24 Oct 2018

Expedition To Emperor Penguins by Maureen

8/16

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Today was GLORIOUS!

We were awoken at 5:15am and told over the loud speaker that the weather conditions were cold, clear, and crisp — perfect for the helicopters. (If too cold, the helicopters need to warm up for a couple hours (!) for the oil to perform properly.)

Starting at 6:30am, the helicopter groups were called down to muster — lining up in an orderly way so that each of us is checked off the ship and tracked by an ID number we were each given. By ~7:15, my group was boarded and by 7:30, we were on Snow Hill Island and only about a mile away from the penguin colony. This was my FIRST helicopter ride ever! I approve of this mode of transport

We landed at Basecamp — a makeshift heli pad, a large tent full of supplies (should we need them), and a toilet without any kind of screen/privacy. The setting was actually quite pretty as we were up against a wall of blue ice. Basecamp is set up about a mile from the penguin colony so as not to disturb the penguins.

We grabbed our backpacks/camera bags and met with Woody, the Expedition Leader for this trip. He gave us the run down: stick to the flagged path the staff have created for us to reach the penguin colony, don’t approach the penguins, keep a good distance from the penguins though the penguins are allowed to approach us, no touching penguins, no food allowed except lunch served at Basecamp, and use the toilet at Basecamp or the one nearer the colony.

And so we all started down the flagged path towards the colony, taking in the scenery around us. We’re not technically ON Snow Hill Island, but instead on the “fast ice” that is fastened (hence “fast”) to the land. We’ve been told the ice we’re on is probably 2-3m thick. While here, we all need to wear a PFD - personal floatation device - a red lifejacket that will self-inflate if submerged. Luckily, they’re fairly thin over our big bulky jackets and not like the thick, boxy orange lifejackets we have to use on the ship in case of emergency, so they’re not much of a nuisance.

And while walking down the snowy path, we were greeted by some tobogganing emperor penguins! Seems they like to use our path too.

Top photo: helicopter landing at Basecamp
Middle photo: our first up-close penguins!
Bottom photo: tobogganing penguins

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As we walk closer to the colony, we can hear a great cacophony. We can’t yet see the full colony as they’re behind a hill, but the adult penguins are whistling (we would probably need a kazoo to replicate it) and the chicks are also chirping away. As soon as we walk around the hill, we are presented with a great plain of penguins!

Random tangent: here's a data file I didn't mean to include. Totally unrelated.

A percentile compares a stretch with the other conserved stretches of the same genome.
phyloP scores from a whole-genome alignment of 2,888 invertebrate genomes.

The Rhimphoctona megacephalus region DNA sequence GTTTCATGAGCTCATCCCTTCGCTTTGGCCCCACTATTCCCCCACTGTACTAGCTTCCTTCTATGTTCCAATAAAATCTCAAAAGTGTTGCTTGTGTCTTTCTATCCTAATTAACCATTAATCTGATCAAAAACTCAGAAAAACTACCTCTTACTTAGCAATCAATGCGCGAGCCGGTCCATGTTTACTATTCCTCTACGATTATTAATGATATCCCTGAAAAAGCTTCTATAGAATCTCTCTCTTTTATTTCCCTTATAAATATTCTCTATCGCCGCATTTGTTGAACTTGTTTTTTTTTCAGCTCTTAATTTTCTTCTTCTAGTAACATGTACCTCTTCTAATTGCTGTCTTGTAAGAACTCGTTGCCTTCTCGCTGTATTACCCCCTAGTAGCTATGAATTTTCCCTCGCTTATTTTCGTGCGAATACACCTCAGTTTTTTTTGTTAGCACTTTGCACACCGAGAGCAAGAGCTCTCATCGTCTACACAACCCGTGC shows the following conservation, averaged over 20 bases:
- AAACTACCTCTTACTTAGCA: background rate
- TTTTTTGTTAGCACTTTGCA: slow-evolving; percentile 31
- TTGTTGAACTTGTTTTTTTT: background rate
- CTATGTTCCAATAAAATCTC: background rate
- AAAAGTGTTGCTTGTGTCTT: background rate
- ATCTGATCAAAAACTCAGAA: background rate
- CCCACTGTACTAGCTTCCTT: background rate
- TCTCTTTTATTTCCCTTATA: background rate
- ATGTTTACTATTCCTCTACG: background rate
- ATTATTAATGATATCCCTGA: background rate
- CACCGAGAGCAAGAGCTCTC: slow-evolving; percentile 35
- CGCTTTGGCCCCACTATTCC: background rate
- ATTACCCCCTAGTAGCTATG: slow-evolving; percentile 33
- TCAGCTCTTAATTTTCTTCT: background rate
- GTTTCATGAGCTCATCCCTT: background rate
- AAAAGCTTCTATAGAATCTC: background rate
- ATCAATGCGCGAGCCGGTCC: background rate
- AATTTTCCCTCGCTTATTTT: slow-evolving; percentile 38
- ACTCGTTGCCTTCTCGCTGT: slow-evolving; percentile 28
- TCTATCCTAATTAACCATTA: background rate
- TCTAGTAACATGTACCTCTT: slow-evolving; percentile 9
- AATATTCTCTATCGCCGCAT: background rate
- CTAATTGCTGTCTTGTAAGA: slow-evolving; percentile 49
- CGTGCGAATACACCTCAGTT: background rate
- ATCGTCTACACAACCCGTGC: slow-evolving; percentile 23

The colony is really made up of lots of smaller sub-colonies that the penguins wander in and out of throughout the day. From our point of view, there is a kind of fat line of penguins to our right, an empty road down the center, and some additional sub-colonies a bit further off to our left. At the “end” of our road, there is a little hill that some photographers have set up their tripods on.

I realize quickly that there is no guano smell. On South Georgia Island, there is a very distinct smell of penguins. But here, I don’t smell it. It’s really quite nice. And the guano here is green, not pink. I know the South Georgia penguins eat a lot of krill and now I’m wondering what these guys eat that turns the snow green.

Today, I move from sub-colony to sub-colony, watching the adults and chicks interact. It’s a warm day (for Antarctica) and the penguins all look hot. Many lie in the snow to cool off. We see quite a few dead chicks. It’s no wonder considering the harsh conditions they are up against here. There are gulls and skuas flying over the colony occasionally. I’ve noticed that when the gulls call as they fly over the colony, all the chicks run and huddle together, but not so if the gulls remain quiet as they soar.

At one point during the afternoon, a small airplane flies over the colony, setting off all the penguins in to a flurry of flapping wings. The plane flies over several times, causing this penguin reaction each time. I asked Tom Hart, the Penguinologist, about this plane. He thinks it’s the Argentinian government checking up on our operations — making sure our Basecamp, people, and procedures are following regulations. However, that plane should not have been flying so low as to cause a reaction from the penguins. The government may be receiving a complaint from our Penguinologist or trip leaders...

As we watch the penguins, we observe a penguin highway that we all must stand clear of, timing our crossings when the penguins are through. And we watch as adult penguins, usually one or two, seem to escort groups of chicks from sub-colony to sub-colony. Sometimes, brave groups of chicks go out alone. And in places where there snow mounds to climb, the chicks seem to want to play King of the Mountain and get to the top, even when the incline is way too steep to climb.

This was an amazing day.

Top photo: typical scene within the colony
Middle photo: posing adults
Bottom photo: King of the Mountain